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Germination is the process in which a seed sprouts into a seedling, ready to grow into a mature and productive plant. Germination occurs naturally when a seed is exposed to the perfect environmental conditions to sprout, but these conditions vary from one plant species to another.

If you are starting plants from seed, understanding exactly how each seed germinates helps ensure the best chance of success.

What Is Seed Germination?

Germinating pea seeds.
Image Credit: Deposit Photos

Germination is the process by which seeds turn into plants, also referred to as sprouting. 

A seed’s development into a plant requires the perfect environmental conditions, including the right soil and levels of moisture, sunlight, and oxygen. Temperature is one of the most crucial factors in seed germination and often the reason why seeds fail to germinate.

“When a seed is exposed to the proper conditions, water and oxygen are taken in through the seed coat. The embryo’s cells start to enlarge. Then, the seed coat breaks open and the root emerges first, followed by the shoot that contains the leaves and stems”.

Mary Beth Bennett, WVU

How To Start Germinating Seeds

Every type of seed needs slightly different environmental conditions for optimal germination rates. The guide below will work for the vast majority of seeds, but some need more specialist care.

Seed Starter And Record Keeper Planner

Want to start seeds indoors but need help staying organized? This simple downloadable seed starting kit includes both a seed starting plan to help you set dates for planting and a seed starting record so you can keep track of the specific fruits and vegetables you’ve planted.

In Soil: This is the simplest method of germinating seeds. Use containers like plastic trays or plant pots and fill them with good-quality seed compost. Plant your seeds at the recommended depth, and place them by a window for maximum sunlight and warmth.

In Water: Speed up germination by soaking seeds in water, which softens the seed coat. Alternatively, try placing seeds on a soaked sponge or a damp paper towel. Once you see the first seeds start to sprout, carefully pick them out into compost using tweezers.

In A Propagator: Summer vegetable crops such as tomatoes, cucumbers, and bell peppers need higher temperatures and humidity to germinate. A heated propagator creates the perfect environmental conditions for these types of seeds, maximizing germination rates with minimal effort.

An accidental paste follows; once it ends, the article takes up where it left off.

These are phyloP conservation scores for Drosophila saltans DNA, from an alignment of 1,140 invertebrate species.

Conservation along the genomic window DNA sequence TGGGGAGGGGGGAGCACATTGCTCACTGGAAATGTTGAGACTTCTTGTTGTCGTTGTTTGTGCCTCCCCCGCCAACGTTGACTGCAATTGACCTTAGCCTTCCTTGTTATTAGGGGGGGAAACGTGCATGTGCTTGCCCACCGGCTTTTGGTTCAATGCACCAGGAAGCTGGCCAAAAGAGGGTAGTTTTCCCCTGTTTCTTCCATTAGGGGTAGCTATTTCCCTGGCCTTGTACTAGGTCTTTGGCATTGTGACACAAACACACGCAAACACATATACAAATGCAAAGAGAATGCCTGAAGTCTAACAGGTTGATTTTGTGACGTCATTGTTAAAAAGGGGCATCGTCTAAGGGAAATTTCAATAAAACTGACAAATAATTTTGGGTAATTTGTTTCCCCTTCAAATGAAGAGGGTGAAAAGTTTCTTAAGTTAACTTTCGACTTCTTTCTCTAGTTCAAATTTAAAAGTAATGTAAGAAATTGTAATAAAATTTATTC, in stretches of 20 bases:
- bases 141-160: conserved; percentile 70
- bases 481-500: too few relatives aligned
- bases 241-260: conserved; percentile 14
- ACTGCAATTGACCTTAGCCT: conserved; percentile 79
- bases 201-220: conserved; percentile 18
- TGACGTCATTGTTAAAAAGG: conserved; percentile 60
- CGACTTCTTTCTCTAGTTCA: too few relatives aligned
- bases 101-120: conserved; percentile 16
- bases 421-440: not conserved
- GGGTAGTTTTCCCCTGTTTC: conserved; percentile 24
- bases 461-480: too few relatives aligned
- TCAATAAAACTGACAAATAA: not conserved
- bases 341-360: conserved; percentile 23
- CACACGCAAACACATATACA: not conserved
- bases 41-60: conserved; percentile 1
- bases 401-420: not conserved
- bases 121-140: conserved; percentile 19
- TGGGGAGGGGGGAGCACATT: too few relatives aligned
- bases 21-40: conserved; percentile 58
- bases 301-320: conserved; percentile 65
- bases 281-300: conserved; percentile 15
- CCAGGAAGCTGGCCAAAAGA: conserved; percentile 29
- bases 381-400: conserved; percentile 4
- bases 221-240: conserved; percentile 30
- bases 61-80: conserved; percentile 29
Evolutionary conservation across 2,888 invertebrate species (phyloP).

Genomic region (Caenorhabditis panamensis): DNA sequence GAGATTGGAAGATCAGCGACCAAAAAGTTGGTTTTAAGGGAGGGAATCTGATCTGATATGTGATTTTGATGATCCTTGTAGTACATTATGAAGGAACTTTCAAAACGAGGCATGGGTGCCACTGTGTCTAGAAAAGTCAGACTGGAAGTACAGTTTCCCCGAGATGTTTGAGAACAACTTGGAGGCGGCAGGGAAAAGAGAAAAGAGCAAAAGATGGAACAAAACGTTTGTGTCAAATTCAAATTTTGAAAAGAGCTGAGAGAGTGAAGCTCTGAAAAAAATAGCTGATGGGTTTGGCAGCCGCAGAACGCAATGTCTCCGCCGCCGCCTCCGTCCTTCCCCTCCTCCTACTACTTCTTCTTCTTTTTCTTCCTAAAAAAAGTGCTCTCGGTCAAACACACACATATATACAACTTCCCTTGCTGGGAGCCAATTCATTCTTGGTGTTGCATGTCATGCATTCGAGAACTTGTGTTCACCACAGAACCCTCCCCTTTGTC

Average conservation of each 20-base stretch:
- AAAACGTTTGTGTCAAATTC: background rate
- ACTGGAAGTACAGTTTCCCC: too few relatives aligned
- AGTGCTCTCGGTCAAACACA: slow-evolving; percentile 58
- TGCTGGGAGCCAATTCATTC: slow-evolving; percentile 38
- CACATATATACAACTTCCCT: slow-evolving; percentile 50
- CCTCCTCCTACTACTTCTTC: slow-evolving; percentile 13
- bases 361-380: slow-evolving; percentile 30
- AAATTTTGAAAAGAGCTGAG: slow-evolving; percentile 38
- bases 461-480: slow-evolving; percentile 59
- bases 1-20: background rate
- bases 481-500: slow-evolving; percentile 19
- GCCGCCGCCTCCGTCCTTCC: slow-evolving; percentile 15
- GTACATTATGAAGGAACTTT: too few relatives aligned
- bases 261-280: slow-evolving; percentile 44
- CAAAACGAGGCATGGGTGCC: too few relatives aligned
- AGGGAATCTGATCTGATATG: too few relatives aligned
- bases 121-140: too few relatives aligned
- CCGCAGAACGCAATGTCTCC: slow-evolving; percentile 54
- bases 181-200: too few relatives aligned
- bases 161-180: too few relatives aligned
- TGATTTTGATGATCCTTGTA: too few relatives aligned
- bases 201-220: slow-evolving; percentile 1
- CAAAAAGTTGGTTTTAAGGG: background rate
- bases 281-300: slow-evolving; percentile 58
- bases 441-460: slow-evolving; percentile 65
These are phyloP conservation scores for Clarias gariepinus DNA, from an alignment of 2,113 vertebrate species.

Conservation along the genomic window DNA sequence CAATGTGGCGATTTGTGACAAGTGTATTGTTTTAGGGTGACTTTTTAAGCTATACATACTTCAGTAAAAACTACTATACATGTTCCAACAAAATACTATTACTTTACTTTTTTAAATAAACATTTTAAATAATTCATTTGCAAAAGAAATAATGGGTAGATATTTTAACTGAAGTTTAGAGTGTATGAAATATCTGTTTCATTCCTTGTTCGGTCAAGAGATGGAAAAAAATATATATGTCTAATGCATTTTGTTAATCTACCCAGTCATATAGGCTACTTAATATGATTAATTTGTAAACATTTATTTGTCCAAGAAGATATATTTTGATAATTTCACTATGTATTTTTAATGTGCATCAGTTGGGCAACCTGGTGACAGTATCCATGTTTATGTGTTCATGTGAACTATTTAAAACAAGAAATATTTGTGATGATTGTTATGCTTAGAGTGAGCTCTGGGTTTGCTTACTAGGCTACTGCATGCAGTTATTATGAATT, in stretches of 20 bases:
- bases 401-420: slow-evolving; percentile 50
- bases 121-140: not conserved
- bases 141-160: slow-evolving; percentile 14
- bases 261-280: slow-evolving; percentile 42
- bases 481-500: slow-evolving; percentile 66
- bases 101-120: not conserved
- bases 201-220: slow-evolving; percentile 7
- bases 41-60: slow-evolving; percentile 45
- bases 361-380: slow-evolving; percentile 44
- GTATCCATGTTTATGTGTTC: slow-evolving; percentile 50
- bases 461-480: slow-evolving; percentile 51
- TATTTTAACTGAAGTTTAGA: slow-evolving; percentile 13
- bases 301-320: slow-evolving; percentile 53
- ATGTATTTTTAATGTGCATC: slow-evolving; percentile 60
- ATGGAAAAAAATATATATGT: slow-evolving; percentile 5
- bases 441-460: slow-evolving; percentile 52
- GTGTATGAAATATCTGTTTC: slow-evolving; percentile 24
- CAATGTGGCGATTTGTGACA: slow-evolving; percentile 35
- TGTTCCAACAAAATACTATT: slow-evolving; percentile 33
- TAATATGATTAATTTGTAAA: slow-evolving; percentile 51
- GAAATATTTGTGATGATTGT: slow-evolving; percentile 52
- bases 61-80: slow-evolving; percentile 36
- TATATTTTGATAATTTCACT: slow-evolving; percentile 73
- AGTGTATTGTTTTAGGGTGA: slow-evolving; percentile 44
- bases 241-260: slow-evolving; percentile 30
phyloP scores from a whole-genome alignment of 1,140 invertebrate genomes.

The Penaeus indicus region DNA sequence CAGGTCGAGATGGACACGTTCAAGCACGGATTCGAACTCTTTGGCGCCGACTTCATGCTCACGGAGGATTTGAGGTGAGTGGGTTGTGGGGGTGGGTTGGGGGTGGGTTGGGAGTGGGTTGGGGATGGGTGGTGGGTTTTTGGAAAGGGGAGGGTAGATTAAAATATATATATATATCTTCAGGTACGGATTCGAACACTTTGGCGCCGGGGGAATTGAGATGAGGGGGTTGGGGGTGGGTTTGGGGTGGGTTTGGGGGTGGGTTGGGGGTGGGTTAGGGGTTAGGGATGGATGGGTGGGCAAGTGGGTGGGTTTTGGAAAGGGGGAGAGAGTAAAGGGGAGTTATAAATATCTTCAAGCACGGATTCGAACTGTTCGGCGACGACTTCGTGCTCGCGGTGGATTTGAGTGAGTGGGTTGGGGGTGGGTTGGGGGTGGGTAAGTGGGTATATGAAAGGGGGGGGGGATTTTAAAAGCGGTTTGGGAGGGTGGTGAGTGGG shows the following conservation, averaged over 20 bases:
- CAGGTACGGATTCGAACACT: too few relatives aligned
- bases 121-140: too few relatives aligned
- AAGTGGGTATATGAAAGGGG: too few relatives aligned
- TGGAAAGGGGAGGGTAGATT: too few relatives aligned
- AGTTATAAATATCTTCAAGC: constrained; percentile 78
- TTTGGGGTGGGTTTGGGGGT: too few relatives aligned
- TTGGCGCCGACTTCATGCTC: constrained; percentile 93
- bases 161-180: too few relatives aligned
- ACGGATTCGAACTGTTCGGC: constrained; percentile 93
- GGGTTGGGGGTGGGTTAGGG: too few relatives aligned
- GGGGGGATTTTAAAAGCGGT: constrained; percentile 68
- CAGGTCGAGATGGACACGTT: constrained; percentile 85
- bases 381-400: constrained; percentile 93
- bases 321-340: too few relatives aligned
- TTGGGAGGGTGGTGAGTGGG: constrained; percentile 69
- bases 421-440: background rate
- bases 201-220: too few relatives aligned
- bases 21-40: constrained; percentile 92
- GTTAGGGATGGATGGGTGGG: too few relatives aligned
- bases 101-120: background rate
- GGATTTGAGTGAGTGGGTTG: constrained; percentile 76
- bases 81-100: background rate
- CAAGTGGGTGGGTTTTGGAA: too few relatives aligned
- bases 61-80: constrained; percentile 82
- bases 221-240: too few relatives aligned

How Often Should You Water Seeds While Germinating?

Spray the water to sapling.
Image Credit: Deposit Photos

Seeds almost always need water in order to successfully germinate. Aim to keep the growing medium or soil moist at all times, but avoid waterlogging as the seeds may rot before they sprout. Never allow the soil to dry, and use a fine mist spray to water to avoid disturbing the delicate seeds.

Once germination occurs, try to water seedlings at least once per day. Again, a fine mist spray is ideal, but make sure the plants are well-ventilated to prevent fungal diseases such as damping off. Never allow the soil to dry out completely, as young seedlings will quickly wilt and die.

How Do You Keep Germinating Seeds Warm?

In addition to water, your seeds will need warm temperatures in order to grow. The temperature may vary according to the type of seedlings you have. Generally, summer crops need higher temperatures than plants grown over winter.

Most seeds will germinate at temperatures of 65-75F. When you see the first seedlings emerging, gradually reduce the ambient temperature until around 10F to prevent scorching.

Seedlings are highly susceptible to cold temperatures and must be protected from frost until they are old enough to be planted.

How Do You Plant Seeds After Germinating?

Tomato Sprouts Greenhouse, Sprouted Tomato, Potted Tomato Seedling.
Image Credit: Deposit Photos

Once your seeds have germinated, they need to reach a certain size before they can be planted out into their final growing position or moved into a larger pot. For most seedlings, this is when you can see the first set of ‘true’ leaves, which appear after the cotyledons (seed leaves).

If you notice any of the signs below, your seedlings are running low on nutrients and must be planted out as soon as possible:

  • When the cotyledon turns yellow or when they start to fall off
  • Once the true leaves start to turn yellow
  • If they appear too crowded and have tall, thin stems

Transplanting seedlings at the ideal time results in healthy plants with vigorous growth that are less susceptible to pests and diseases.

Seedlings can either be transplanted into a larger pot or container or planted out into their final growing position. 

To transplant seeds into a larger pot, you will need a bigger container than the initial one. Fill the containers with potting soil and moisten thoroughly. Make a small hole in the center of the potting soil and carefully move each seedling into its new pot.

If you are transplanting seedlings in a garden, use a rake to level the surface and break up any large lumps of soil. Dig a planting hole, making sure that it is bigger than the root ball of your plants. Gently ease the seedling out of its container and place the root ball into the ground.

Fill the hole with soil and water gently to help the roots settle in the ground.

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